We see this now with the Middle East embroiled in a battle which has as its goal the destruction of Islam. Just as Christianity was and is weakened, so too will Islam face the same process, bit by bit.

    Bear in mind Christianity once outlawed Usury - the process whereby bankers can charge excessive interest. Today the West is free of Christianity making any laws but is taxed to its eyeballs at every turn - VAT at 20%, council taxes up to a few thousand. Those who cheered the loss of Christianity have to admit that if we once again put anyone charging excessive interest rates to death - we'd not be in the mess we are now.

    With no God - mankind can make up its own rules. If the bankers want to break you then the law will help them to do so. You can argue about Justice but Justice in man's eyes are the laws that govern our lives. He who has the money makes the laws.

    These laws are written by the very rich - the big businesses and minorities. You want to put your faith in the law as it stands?

    Right now - Muslims happen to sit on most of the worlds oil supplies. They also do not play ball with the International bankers of the West and are showing an increasing desire to trade with Russia and China and to pay for the oil in Russian and/or Chinese currency, along with the Euro of course. Nobody needs the American dollar - its use has outlived itself.

    So, although I have plenty of criticism of Islam I would put forward that we are being brainwashed into hating Islam and hating Muslims which is common practice in the period leading up to great conflicts.

    Islam outlaws usury and so that hinders the bankers who thrive on it.

    PS - Bear in mind that Stalin was not religious - and the Communists actually opposed to all religion. The blood spilt in that particular ideologies name is the 20th centuries record of all time.
  8. Lovecraft

    Lovecraft Well-Known Member

    You're assuming faith is at all necessary.

    I don't see the logic between your previous statement and this one.

    I'm not sure why this is here. Literally anything around you can influence those things; peer pressure, familial pressure, etc.


    Where have you been? Millennia of seeing life as sacred? The crusades come to mind, Salem witch trials, Roman decimation, the long history of the death penalty for things from treason to being a vagrant, Spanish Inquisition and similar heretic 'removal', etc. We probably live in some of the least bloody countries to ever exist.

    lolwut? There's a few battles in the middle east right now; you got NATO on Libya because Gadhaffi has pissed a few too many people off, you have the US on Iraq for no good reason, you've got the US and a few others in Afghanistan looking for Al Qaeda and also no good reason, Tunisia, Egypt and Qatar have anti-government affairs in the mix.

    We can only hope.

    True. Fortunately for my Canadian self and my friends in Europe the 'mess we're in' isn't close to as bad as it was for the US. Why? We did have reasonable restriction on banks! Why did we have a bad dip at all? Our economy suffered because of the US dip!

    People, with or without God, have always made their own rules. As Shakespeare said: "The devil can cite scripture for his purpose." People have used the Bible to justify and condemn just about everything including the crusades, slavery, the death penalty and the Holocaust. (Remember that Hitler was a Catholic.)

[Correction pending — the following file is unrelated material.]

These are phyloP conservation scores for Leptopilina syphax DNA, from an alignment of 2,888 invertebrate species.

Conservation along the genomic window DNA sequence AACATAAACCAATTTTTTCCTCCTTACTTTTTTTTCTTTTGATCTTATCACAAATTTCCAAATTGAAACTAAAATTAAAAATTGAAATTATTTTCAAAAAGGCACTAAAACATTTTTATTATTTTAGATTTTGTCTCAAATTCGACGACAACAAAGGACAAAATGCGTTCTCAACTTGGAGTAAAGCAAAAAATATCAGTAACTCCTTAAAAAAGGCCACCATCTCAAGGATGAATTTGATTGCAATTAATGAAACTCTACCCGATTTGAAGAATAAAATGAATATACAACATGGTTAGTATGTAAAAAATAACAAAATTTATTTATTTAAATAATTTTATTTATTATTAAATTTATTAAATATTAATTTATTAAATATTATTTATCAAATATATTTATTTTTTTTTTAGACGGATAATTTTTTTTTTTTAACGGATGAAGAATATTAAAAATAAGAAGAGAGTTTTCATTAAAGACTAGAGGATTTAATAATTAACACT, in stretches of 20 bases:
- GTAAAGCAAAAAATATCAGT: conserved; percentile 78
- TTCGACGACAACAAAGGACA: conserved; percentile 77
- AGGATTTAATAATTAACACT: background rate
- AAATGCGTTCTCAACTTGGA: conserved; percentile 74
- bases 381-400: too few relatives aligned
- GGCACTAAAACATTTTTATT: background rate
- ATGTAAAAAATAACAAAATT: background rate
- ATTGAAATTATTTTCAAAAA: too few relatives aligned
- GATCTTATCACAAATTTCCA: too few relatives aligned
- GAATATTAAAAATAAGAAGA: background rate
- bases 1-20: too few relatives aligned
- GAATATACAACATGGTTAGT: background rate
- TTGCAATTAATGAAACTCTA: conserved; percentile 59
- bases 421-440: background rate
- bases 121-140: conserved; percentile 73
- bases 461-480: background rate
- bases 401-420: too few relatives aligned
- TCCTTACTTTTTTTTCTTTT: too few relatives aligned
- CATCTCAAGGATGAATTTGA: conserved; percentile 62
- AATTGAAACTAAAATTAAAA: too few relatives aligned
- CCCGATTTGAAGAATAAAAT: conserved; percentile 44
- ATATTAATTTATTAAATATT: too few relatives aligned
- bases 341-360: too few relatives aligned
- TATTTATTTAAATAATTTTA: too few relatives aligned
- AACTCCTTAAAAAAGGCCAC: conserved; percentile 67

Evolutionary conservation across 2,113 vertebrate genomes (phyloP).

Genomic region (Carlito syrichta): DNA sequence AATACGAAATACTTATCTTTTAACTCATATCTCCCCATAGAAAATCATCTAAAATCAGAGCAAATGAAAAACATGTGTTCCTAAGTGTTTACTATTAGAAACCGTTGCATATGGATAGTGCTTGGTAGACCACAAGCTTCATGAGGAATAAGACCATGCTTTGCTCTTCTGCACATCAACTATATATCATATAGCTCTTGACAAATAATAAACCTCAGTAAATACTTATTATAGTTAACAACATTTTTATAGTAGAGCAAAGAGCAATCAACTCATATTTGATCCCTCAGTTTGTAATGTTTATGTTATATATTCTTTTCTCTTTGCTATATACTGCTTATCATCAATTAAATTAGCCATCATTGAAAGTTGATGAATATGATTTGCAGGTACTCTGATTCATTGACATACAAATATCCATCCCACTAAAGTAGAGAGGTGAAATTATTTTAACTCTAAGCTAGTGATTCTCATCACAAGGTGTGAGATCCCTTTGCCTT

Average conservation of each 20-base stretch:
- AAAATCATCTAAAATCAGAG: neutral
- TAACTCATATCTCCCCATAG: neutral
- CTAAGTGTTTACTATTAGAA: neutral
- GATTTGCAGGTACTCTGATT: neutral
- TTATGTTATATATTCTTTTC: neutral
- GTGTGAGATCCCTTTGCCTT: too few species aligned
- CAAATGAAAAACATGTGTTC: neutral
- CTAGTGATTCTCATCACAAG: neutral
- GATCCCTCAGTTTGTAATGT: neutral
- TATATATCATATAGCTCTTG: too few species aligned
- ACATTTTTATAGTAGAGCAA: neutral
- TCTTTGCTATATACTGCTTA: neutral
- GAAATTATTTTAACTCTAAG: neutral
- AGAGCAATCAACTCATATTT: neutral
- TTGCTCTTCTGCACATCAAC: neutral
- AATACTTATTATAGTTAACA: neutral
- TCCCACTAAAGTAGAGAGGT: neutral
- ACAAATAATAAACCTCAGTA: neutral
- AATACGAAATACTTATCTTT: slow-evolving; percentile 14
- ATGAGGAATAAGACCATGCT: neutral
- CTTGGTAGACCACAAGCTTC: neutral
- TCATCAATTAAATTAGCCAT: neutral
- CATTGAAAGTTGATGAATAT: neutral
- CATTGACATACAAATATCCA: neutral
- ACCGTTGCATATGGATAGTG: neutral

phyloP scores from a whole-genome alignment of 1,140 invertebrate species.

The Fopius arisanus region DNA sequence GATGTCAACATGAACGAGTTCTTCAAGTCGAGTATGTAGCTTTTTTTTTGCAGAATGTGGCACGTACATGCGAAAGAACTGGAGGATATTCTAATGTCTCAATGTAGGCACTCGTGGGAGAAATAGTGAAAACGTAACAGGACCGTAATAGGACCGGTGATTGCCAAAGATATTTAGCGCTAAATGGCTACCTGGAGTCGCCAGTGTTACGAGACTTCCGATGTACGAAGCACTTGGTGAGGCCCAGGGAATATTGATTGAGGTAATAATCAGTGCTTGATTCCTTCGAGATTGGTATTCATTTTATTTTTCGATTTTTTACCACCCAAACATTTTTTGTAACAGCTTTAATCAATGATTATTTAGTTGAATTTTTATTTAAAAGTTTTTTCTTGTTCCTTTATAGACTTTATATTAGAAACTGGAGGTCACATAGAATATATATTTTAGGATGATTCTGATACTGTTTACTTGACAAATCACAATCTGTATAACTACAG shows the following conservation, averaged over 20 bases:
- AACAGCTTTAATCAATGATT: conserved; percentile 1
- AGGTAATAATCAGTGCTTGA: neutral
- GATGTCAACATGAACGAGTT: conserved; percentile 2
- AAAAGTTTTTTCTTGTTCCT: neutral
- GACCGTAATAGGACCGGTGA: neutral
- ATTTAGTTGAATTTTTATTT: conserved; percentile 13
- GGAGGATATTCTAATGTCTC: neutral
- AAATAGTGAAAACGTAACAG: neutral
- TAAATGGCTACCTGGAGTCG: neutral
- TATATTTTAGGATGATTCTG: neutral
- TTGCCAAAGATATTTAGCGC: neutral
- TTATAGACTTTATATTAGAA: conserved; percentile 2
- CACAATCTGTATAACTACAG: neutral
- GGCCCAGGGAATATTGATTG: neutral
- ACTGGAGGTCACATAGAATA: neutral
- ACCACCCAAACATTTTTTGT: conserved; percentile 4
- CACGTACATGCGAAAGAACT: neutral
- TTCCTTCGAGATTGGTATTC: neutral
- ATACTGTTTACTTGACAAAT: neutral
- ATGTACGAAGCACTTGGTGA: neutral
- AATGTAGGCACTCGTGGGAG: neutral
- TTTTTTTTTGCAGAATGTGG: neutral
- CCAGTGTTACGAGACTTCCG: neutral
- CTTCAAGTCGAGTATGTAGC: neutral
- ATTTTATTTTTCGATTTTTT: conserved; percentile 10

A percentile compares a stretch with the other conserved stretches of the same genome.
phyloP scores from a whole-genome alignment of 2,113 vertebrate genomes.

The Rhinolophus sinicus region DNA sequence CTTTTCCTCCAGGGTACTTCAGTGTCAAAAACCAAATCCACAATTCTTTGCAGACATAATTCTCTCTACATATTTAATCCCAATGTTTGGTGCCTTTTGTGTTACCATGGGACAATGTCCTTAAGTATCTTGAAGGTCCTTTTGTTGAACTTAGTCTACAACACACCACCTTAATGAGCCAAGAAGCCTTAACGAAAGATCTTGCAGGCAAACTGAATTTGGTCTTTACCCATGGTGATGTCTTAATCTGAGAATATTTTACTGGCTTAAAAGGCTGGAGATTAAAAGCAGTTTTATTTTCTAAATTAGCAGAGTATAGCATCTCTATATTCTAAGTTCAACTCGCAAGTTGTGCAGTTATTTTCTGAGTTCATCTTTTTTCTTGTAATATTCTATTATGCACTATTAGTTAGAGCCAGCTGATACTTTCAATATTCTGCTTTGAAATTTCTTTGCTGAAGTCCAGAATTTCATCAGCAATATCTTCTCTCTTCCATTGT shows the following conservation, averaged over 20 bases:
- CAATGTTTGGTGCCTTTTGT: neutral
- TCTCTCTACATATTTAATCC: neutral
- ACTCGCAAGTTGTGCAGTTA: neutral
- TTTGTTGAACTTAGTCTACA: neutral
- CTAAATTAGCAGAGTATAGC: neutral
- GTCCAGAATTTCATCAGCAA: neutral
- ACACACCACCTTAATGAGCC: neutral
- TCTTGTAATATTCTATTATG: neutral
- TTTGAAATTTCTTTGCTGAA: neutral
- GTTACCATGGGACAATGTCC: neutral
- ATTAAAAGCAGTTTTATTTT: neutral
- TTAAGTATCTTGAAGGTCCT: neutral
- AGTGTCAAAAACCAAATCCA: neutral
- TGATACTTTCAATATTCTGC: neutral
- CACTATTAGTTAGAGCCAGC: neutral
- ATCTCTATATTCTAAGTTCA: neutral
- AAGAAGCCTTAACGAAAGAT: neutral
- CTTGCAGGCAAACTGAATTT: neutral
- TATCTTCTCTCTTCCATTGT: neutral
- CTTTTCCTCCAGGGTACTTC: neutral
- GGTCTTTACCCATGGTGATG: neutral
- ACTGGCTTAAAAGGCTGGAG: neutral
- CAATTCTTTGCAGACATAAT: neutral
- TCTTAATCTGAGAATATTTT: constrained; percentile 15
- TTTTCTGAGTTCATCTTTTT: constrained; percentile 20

Sure, all governments get some corporate invasion. The US has it worse then Canada, though, and both are more coporatized then the EU.

    On the whole I find Canadian courts pretty fair. There's problems everywhere though.

    I'm no economist but I know enough to realize that economics is far more complex then who has some oil.

    FYI: The US actually gets most of its oil from the Alberta tar sands in Canada.

    The Middle East isn't exactly an area that can put up a 'great conflict' against the US military. Look at the wars in Iraq and Afghanistan vs Vietnam and WWII. The US military is engaged in a play date comparatively.

    So does my country right North of yours. You don't need anything but a half-way decent government to clear out usury.

    Keep in mind some stirring words from MEIN KAMPF.

    Also keep in mind that Canada and Australia are more secular then the US but somehow our cities are on top of this chart by the Economist that ranks cities by liveability. The US is nowhere to be found on the top ten.
  9. nolonger

    nolonger Well-Known Member

    if minorities weren't protected you'd have mentally incompetent majorities trying to 'wipe them out'. Look at what happened in the state of Tasmania in Australia. When Aus was first colonised, every single aboriginal was killed on the island by white settlers.

    EDIT: and yea, Canada is probly one of the fairest places you can be(besides a few places in Europe I guess). Their government actually tries to make things fair for everyone. Unlike some countries where they try to make it seem as though it's fair.
  10. Raven

    Raven Guest

  11. ThornThatNeverHeals

    ThornThatNeverHeals Well-Known Member

    Nothing wrong with being an atheist. If there was a god he sure as hell dont deserve worship for doing this to us (the whole reason we are all here on a SUICIDE FORUM), and i sure as hell dont want an afterlife, one is enough for me, i dont even want that.
    Last edited by a moderator: Jul 3, 2011